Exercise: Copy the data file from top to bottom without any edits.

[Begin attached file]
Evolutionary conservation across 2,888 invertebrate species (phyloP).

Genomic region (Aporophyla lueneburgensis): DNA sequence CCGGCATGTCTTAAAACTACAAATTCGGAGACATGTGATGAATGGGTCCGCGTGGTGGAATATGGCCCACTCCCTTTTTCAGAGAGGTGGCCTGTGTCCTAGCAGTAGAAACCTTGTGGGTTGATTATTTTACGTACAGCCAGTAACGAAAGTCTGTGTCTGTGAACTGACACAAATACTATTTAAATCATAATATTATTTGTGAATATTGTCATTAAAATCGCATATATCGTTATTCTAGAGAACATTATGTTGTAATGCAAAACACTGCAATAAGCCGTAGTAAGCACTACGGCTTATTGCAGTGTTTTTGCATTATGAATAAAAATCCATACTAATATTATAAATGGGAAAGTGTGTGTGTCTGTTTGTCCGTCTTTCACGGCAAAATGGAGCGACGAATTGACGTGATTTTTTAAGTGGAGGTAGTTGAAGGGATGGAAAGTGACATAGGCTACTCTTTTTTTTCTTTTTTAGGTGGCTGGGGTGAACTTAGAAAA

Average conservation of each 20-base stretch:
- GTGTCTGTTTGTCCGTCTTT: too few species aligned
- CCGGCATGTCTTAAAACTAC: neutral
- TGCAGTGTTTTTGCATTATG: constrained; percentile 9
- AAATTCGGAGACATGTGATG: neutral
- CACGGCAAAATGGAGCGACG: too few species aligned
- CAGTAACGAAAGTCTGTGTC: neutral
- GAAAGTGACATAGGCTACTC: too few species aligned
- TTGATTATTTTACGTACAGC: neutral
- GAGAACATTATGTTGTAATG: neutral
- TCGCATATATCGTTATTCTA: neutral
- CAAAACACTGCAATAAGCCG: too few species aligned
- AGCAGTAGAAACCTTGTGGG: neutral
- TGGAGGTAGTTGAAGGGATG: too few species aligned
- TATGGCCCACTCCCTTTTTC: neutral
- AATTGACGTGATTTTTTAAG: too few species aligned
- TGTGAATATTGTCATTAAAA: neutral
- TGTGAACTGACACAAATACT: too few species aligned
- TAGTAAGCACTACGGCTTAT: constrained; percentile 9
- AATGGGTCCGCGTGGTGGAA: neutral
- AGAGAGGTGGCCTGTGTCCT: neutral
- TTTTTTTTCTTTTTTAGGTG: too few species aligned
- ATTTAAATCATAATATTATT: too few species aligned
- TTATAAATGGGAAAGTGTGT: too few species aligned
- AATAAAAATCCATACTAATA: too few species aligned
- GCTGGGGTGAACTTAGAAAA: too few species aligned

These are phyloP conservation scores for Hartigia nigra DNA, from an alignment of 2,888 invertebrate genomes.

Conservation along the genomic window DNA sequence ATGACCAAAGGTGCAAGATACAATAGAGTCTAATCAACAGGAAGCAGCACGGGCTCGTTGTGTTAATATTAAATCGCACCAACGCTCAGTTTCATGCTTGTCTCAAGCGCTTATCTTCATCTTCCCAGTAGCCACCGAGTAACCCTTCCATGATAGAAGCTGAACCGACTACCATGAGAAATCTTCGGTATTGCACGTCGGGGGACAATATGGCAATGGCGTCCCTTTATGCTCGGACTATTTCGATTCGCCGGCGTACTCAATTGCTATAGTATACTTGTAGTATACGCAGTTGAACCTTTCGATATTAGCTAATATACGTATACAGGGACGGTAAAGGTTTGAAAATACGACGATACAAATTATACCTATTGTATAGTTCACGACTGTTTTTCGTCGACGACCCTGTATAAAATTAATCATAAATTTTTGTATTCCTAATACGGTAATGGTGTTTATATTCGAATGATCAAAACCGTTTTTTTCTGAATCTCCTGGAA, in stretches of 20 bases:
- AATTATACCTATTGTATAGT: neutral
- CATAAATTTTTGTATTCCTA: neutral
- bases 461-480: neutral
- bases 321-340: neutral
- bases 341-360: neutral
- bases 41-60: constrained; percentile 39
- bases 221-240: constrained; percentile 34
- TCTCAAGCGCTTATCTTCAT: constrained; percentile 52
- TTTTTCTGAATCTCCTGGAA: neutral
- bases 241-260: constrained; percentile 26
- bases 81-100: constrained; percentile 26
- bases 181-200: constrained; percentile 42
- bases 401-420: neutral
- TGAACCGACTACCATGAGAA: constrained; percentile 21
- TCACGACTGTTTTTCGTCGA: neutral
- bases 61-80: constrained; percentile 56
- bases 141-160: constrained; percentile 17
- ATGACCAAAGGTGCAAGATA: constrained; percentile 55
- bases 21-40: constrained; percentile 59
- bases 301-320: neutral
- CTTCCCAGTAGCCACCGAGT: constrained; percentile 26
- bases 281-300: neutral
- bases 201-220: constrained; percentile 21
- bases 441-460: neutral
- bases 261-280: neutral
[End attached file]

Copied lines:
Evolutionary conservation across 2,888 invertebrate species (phyloP).

Genomic region (Aporophyla lueneburgensis): DNA sequence CCGGCATGTCTTAAAACTACAAATTCGGAGACATGTGATGAATGGGTCCGCGTGGTGGAATATGGCCCACTCCCTTTTTCAGAGAGGTGGCCTGTGTCCTAGCAGTAGAAACCTTGTGGGTTGATTATTTTACGTACAGCCAGTAACGAAAGTCTGTGTCTGTGAACTGACACAAATACTATTTAAATCATAATATTATTTGTGAATATTGTCATTAAAATCGCATATATCGTTATTCTAGAGAACATTATGTTGTAATGCAAAACACTGCAATAAGCCGTAGTAAGCACTACGGCTTATTGCAGTGTTTTTGCATTATGAATAAAAATCCATACTAATATTATAAATGGGAAAGTGTGTGTGTCTGTTTGTCCGTCTTTCACGGCAAAATGGAGCGACGAATTGACGTGATTTTTTAAGTGGAGGTAGTTGAAGGGATGGAAAGTGACATAGGCTACTCTTTTTTTTCTTTTTTAGGTGGCTGGGGTGAACTTAGAAAA

Average conservation of each 20-base stretch:
- GTGTCTGTTTGTCCGTCTTT: too few species aligned
- CCGGCATGTCTTAAAACTAC: neutral
- TGCAGTGTTTTTGCATTATG: constrained; percentile 9
- AAATTCGGAGACATGTGATG: neutral
- CACGGCAAAATGGAGCGACG: too few species aligned
- CAGTAACGAAAGTCTGTGTC: neutral
- GAAAGTGACATAGGCTACTC: too few species aligned
- TTGATTATTTTACGTACAGC: neutral
- GAGAACATTATGTTGTAATG: neutral
- TCGCATATATCGTTATTCTA: neutral
- CAAAACACTGCAATAAGCCG: too few species aligned
- AGCAGTAGAAACCTTGTGGG: neutral
- TGGAGGTAGTTGAAGGGATG: too few species aligned
- TATGGCCCACTCCCTTTTTC: neutral
- AATTGACGTGATTTTTTAAG: too few species aligned
- TGTGAATATTGTCATTAAAA: neutral
- TGTGAACTGACACAAATACT: too few species aligned
- TAGTAAGCACTACGGCTTAT: constrained; percentile 9
- AATGGGTCCGCGTGGTGGAA: neutral
- AGAGAGGTGGCCTGTGTCCT: neutral
- TTTTTTTTCTTTTTTAGGTG: too few species aligned
- ATTTAAATCATAATATTATT: too few species aligned
- TTATAAATGGGAAAGTGTGT: too few species aligned
- AATAAAAATCCATACTAATA: too few species aligned
- GCTGGGGTGAACTTAGAAAA: too few species aligned

These are phyloP conservation scores for Hartigia nigra DNA, from an alignment of 2,888 invertebrate genomes.

Conservation along the genomic window DNA sequence ATGACCAAAGGTGCAAGATACAATAGAGTCTAATCAACAGGAAGCAGCACGGGCTCGTTGTGTTAATATTAAATCGCACCAACGCTCAGTTTCATGCTTGTCTCAAGCGCTTATCTTCATCTTCCCAGTAGCCACCGAGTAACCCTTCCATGATAGAAGCTGAACCGACTACCATGAGAAATCTTCGGTATTGCACGTCGGGGGACAATATGGCAATGGCGTCCCTTTATGCTCGGACTATTTCGATTCGCCGGCGTACTCAATTGCTATAGTATACTTGTAGTATACGCAGTTGAACCTTTCGATATTAGCTAATATACGTATACAGGGACGGTAAAGGTTTGAAAATACGACGATACAAATTATACCTATTGTATAGTTCACGACTGTTTTTCGTCGACGACCCTGTATAAAATTAATCATAAATTTTTGTATTCCTAATACGGTAATGGTGTTTATATTCGAATGATCAAAACCGTTTTTTTCTGAATCTCCTGGAA, in stretches of 20 bases:
- AATTATACCTATTGTATAGT: neutral
- CATAAATTTTTGTATTCCTA: neutral
- bases 461-480: neutral
- bases 321-340: neutral
- bases 341-360: neutral
- bases 41-60: constrained; percentile 39
- bases 221-240: constrained; percentile 34
- TCTCAAGCGCTTATCTTCAT: constrained; percentile 52
- TTTTTCTGAATCTCCTGGAA: neutral
- bases 241-260: constrained; percentile 26
- bases 81-100: constrained; percentile 26
- bases 181-200: constrained; percentile 42
- bases 401-420: neutral
- TGAACCGACTACCATGAGAA: constrained; percentile 21
- TCACGACTGTTTTTCGTCGA: neutral
- bases 61-80: constrained; percentile 56
- bases 141-160: constrained; percentile 17
- ATGACCAAAGGTGCAAGATA: constrained; percentile 55
- bases 21-40: constrained; percentile 59
- bases 301-320: neutral
- CTTCCCAGTAGCCACCGAGT: constrained; percentile 26
- bases 281-300: neutral
- bases 201-220: constrained; percentile 21
- bases 441-460: neutral
- bases 261-280: neutral